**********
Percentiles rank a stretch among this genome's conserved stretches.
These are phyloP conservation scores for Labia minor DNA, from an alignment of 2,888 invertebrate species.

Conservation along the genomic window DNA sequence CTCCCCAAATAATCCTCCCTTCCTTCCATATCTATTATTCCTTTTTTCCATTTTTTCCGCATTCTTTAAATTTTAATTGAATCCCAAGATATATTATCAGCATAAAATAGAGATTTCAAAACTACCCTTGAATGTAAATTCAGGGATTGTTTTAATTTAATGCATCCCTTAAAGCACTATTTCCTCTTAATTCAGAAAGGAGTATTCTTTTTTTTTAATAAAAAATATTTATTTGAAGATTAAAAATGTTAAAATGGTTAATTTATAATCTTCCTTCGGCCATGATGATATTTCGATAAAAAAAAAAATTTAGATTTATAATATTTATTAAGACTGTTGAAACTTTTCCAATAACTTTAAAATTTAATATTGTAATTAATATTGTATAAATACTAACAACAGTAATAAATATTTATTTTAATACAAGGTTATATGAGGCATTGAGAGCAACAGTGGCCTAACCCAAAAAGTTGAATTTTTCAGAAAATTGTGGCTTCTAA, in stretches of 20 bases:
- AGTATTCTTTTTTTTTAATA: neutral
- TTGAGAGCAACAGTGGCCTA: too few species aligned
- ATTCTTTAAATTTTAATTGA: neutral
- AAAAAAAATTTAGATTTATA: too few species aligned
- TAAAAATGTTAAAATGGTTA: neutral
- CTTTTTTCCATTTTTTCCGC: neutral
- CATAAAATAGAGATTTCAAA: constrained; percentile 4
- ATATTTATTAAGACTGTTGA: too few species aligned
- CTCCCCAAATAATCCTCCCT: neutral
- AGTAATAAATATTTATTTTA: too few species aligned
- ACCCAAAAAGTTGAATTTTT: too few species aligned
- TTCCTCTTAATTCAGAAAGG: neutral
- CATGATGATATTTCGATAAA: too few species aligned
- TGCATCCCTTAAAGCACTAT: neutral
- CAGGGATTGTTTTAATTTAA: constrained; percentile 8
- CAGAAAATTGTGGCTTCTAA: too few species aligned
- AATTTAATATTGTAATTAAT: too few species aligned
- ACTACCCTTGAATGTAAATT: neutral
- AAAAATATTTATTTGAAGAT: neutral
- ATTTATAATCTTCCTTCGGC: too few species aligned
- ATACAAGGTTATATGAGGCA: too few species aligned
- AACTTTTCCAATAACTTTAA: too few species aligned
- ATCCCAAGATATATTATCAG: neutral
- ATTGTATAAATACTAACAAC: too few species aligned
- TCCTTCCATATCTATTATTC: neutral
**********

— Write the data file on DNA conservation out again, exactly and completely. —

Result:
Percentiles rank a stretch among this genome's conserved stretches.
These are phyloP conservation scores for Labia minor DNA, from an alignment of 2,888 invertebrate species.

Conservation along the genomic window DNA sequence CTCCCCAAATAATCCTCCCTTCCTTCCATATCTATTATTCCTTTTTTCCATTTTTTCCGCATTCTTTAAATTTTAATTGAATCCCAAGATATATTATCAGCATAAAATAGAGATTTCAAAACTACCCTTGAATGTAAATTCAGGGATTGTTTTAATTTAATGCATCCCTTAAAGCACTATTTCCTCTTAATTCAGAAAGGAGTATTCTTTTTTTTTAATAAAAAATATTTATTTGAAGATTAAAAATGTTAAAATGGTTAATTTATAATCTTCCTTCGGCCATGATGATATTTCGATAAAAAAAAAAATTTAGATTTATAATATTTATTAAGACTGTTGAAACTTTTCCAATAACTTTAAAATTTAATATTGTAATTAATATTGTATAAATACTAACAACAGTAATAAATATTTATTTTAATACAAGGTTATATGAGGCATTGAGAGCAACAGTGGCCTAACCCAAAAAGTTGAATTTTTCAGAAAATTGTGGCTTCTAA, in stretches of 20 bases:
- AGTATTCTTTTTTTTTAATA: neutral
- TTGAGAGCAACAGTGGCCTA: too few species aligned
- ATTCTTTAAATTTTAATTGA: neutral
- AAAAAAAATTTAGATTTATA: too few species aligned
- TAAAAATGTTAAAATGGTTA: neutral
- CTTTTTTCCATTTTTTCCGC: neutral
- CATAAAATAGAGATTTCAAA: constrained; percentile 4
- ATATTTATTAAGACTGTTGA: too few species aligned
- CTCCCCAAATAATCCTCCCT: neutral
- AGTAATAAATATTTATTTTA: too few species aligned
- ACCCAAAAAGTTGAATTTTT: too few species aligned
- TTCCTCTTAATTCAGAAAGG: neutral
- CATGATGATATTTCGATAAA: too few species aligned
- TGCATCCCTTAAAGCACTAT: neutral
- CAGGGATTGTTTTAATTTAA: constrained; percentile 8
- CAGAAAATTGTGGCTTCTAA: too few species aligned
- AATTTAATATTGTAATTAAT: too few species aligned
- ACTACCCTTGAATGTAAATT: neutral
- AAAAATATTTATTTGAAGAT: neutral
- ATTTATAATCTTCCTTCGGC: too few species aligned
- ATACAAGGTTATATGAGGCA: too few species aligned
- AACTTTTCCAATAACTTTAA: too few species aligned
- ATCCCAAGATATATTATCAG: neutral
- ATTGTATAAATACTAACAAC: too few species aligned
- TCCTTCCATATCTATTATTC: neutral